Third, a six-month mortgage and loan holiday began in March, allowing borrowers who are in financial stress to delay repayments. More than 900,000 loan repayments have been deferred since the beginning of the pandemic; 262,000 of these are home loans, and 105,000 loans to small and medium businesses. This has helped to stabilise the property market.

These measures, however, are only temporary. Their removal will likely have devastating, though not entirely predictable, consequences for the economy and unemployment rate. JobSeeker payments will be tapered back to their original below-poverty rate by 2021, and JobKeeper, while extended beyond the original end of September deadline, is also being slowly wound back and will disappear in March.

Deloitte Access Economics estimates that the reduction and withdrawal of the $550 per week coronavirus supplement will cost the economy $31 billion and cut 145,000 full-time equivalent jobs over the next two years. Those who have lost their jobs during the pandemic will be hurled into poverty, and longer-term welfare recipients who have for the first time in years been able to buy fresh food, catch up on bills and cover medical expenses will once again no longer be able to do so.

Researchers at Morgan Stanley, an investment bank, estimated in July that more than 50 percent of house owners with mortgages have accessed some form of government payment, or withdrawn from their superannuation accounts, in the last six months. Twenty-two percent are receiving JobKeeper and 15 percent are on the dole. From the start of 2021, the JobSeeker rate will be back to $282.85 a week, or $40.41 a day, and the mortgage repayment amnesty is also scheduled to end in January. How anyone living on JobSeeker will be capable of paying off a mortgage is anyone’s guess.

So while most people have not yet been catastrophically impacted by the recession, if the federal government refuses to raise the rate of JobSeeker permanently and extend JobKeeper beyond March, hundreds of thousands will experience serious poverty for the first time.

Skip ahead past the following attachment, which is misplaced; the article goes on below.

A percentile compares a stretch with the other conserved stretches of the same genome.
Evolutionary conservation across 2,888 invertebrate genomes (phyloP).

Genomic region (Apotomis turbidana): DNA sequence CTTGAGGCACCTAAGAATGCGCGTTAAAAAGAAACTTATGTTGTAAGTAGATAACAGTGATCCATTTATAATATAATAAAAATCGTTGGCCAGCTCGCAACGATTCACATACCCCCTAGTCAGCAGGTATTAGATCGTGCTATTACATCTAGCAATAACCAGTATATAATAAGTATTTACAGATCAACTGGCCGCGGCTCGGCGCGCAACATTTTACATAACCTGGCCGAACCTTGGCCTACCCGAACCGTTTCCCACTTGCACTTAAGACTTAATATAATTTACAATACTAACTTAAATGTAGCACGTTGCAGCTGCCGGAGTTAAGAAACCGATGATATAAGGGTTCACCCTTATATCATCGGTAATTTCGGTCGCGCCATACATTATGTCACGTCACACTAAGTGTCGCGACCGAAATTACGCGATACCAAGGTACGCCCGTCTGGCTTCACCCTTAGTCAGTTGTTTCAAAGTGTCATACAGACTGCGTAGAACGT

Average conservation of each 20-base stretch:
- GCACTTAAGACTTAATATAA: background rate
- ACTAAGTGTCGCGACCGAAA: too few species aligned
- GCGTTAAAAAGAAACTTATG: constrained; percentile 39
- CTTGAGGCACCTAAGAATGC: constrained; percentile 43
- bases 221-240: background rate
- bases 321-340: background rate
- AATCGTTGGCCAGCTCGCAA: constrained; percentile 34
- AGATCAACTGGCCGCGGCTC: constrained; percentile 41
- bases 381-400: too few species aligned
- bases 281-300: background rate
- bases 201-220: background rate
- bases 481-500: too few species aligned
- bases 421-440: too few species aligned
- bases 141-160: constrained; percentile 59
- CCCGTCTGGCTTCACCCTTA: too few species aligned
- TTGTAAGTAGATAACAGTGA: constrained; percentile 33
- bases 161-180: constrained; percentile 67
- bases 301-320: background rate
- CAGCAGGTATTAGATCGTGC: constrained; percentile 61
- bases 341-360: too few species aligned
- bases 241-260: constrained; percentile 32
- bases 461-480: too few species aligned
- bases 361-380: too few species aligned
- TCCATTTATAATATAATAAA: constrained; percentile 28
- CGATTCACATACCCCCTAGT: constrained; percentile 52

The changes to insolvency and bankruptcy legislation will also expire at the end of the year. Treasurer Josh Frydenberg has announced permanent changes to bankruptcy laws, which aim to give ailing companies another chance to hold on, but this is no substitute for a healthy income and will not protect many thousands of unprofitable businesses. Heading into the crisis, one in seven Australian firms were classed as “zombie companies”, making just enough revenue to service their debts. Companies in retail, food and accommodation, agriculture and the construction industry are the most vulnerable.

When the federal stimulus measures were slated to end in September, economists warned of the “fiscal cliff” the economy was about to fall off. Now that they are being tapered, AMP chief economist Shane Oliver has shifted the analogy to that of a “fiscal slope”. Not quite as sudden and dramatic, but still a steep and rocky descent.

These looming financial woes will be made worse if the country suffers more waves of COVID-19. A vaccine is still months away at best. Should one be created, manufacturing and distributing enough doses will not be a speedy process. Even if Australia avoids further major outbreaks, much of the rest of the world is facing surging caseloads and renewed lockdowns, which will again drag down the world economy in coming months. Australia will not be immune from that.